How Mexican Cowboys Are Remapping Race and American Identity (American Crossroads #54)
University of California Press, 9780520289123, 304pp.
Publication Date: June 4, 2019
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In the American imagination, no figure is more central to national identity and the nation’s origin story than the cowboy. Yet the Americans and Europeans who settled the U.S. West learned virtually everything they knew about ranching from the indigenous and Mexican horsemen who already inhabited the region. The charro—a skilled, elite, and landowning horseman—was an especially powerful symbol of Mexican masculinity and nationalism. After the 1930s, Mexican Americans in cities across the U.S. West embraced the figure as a way to challenge their segregation, exploitation, and marginalization from core narratives of American identity. In this definitive history, Laura R. Barraclough shows how Mexican Americans have used the charro in the service of civil rights, cultural citizenship, and place-making. Focusing on a range of U.S. cities, Charros traces the evolution of the “original cowboy” through mixed triumphs and hostile backlashes, revealing him to be a crucial agent in the production of U.S., Mexican, and border cultures, as well as a guiding force for Mexican American identity and social movements.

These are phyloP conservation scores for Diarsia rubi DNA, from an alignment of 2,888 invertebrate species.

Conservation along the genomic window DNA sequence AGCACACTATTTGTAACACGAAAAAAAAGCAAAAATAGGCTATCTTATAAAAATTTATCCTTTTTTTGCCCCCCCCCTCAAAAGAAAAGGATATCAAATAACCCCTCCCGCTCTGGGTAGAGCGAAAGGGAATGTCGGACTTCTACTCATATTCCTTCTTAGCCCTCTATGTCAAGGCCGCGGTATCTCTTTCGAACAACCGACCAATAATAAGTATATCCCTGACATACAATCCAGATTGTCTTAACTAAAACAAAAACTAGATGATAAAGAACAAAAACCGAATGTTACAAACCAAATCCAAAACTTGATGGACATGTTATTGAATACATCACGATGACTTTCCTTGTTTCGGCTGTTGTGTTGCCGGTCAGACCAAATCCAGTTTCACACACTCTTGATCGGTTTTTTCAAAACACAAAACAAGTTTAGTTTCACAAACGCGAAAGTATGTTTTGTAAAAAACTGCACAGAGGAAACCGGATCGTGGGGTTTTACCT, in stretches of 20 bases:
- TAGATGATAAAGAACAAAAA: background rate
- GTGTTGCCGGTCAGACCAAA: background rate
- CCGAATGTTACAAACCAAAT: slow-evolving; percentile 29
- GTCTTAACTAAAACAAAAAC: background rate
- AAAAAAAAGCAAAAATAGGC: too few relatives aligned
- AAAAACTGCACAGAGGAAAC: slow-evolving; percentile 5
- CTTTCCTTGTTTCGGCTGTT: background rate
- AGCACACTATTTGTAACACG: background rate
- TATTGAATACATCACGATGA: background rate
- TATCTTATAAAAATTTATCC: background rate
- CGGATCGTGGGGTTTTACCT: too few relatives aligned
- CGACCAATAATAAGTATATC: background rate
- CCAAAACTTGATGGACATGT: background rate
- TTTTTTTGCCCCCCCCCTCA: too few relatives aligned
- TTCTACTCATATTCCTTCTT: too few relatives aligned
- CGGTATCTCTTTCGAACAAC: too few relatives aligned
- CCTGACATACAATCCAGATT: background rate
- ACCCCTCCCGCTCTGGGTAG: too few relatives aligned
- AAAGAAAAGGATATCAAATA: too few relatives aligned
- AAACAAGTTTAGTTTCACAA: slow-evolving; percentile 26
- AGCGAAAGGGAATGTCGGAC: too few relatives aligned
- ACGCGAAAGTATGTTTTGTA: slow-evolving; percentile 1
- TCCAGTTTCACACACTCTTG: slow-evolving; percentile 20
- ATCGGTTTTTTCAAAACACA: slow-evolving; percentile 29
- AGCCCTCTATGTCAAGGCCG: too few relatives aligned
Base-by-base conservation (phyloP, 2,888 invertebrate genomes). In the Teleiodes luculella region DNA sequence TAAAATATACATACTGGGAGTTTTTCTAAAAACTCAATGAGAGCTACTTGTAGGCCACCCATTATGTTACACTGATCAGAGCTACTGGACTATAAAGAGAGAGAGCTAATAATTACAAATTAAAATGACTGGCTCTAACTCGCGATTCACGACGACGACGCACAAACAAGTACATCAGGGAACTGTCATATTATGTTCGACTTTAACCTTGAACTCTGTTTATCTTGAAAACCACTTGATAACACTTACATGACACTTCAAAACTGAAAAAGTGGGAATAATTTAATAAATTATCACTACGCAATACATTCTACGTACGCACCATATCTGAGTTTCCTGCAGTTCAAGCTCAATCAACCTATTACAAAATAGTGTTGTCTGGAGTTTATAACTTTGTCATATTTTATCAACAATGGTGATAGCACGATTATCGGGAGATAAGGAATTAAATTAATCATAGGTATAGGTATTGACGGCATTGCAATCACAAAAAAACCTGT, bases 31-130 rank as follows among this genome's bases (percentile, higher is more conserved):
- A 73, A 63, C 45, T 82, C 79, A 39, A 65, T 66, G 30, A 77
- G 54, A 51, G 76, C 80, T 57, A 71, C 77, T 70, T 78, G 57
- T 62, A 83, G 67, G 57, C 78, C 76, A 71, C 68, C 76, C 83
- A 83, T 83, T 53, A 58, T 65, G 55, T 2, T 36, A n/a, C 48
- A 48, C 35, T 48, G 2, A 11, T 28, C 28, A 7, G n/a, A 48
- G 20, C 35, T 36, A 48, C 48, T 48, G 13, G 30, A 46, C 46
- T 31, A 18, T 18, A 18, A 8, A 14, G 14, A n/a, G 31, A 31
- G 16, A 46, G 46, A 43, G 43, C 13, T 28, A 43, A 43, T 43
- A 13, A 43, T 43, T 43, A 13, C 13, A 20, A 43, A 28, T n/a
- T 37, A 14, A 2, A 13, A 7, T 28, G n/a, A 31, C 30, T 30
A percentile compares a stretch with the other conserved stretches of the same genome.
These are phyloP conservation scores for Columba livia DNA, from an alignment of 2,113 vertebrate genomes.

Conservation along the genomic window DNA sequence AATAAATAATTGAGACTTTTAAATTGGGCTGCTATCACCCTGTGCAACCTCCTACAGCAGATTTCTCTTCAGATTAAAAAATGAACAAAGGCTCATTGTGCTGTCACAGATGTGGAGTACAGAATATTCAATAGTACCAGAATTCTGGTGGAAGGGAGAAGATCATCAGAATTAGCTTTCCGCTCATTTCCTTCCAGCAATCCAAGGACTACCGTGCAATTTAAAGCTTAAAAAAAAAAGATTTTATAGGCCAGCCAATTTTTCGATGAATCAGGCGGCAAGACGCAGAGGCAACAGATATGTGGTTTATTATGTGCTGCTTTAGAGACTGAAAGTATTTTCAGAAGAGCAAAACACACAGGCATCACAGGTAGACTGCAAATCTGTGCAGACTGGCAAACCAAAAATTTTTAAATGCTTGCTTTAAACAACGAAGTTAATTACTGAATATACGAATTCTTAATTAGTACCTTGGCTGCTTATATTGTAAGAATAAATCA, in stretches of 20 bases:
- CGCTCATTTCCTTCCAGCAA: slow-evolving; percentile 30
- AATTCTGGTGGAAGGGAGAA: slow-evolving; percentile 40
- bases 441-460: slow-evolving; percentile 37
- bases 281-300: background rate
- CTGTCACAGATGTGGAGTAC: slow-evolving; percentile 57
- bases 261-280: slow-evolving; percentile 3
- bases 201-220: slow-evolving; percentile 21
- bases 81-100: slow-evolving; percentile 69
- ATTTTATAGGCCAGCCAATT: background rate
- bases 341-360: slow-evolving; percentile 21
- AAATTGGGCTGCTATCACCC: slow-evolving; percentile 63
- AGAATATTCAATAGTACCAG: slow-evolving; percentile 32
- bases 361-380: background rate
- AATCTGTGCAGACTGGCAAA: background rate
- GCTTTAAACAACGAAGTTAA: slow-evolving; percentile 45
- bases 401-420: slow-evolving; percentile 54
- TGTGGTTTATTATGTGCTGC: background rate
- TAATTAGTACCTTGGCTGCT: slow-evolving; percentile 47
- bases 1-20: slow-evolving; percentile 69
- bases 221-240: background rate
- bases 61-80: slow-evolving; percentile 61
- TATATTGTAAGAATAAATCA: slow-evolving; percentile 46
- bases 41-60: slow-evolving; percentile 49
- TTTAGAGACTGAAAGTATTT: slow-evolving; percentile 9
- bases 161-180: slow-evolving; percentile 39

About the Author
Laura R. Barraclough is the Sarai Ribicoff Associate Professor of American Studies at Yale University. She is the author of Making the San Fernando Valley: Rural Landscapes, Urban Development, and White Privilege and coauthor of A People’s Guide to Los Angeles.
Praise For Charros: How Mexican Cowboys Are Remapping Race and American Identity (American Crossroads #54)…
"This innovative book . . . presents a particularly insightful intervention into [the debate over American national identity]."
— Journal of Historical Geography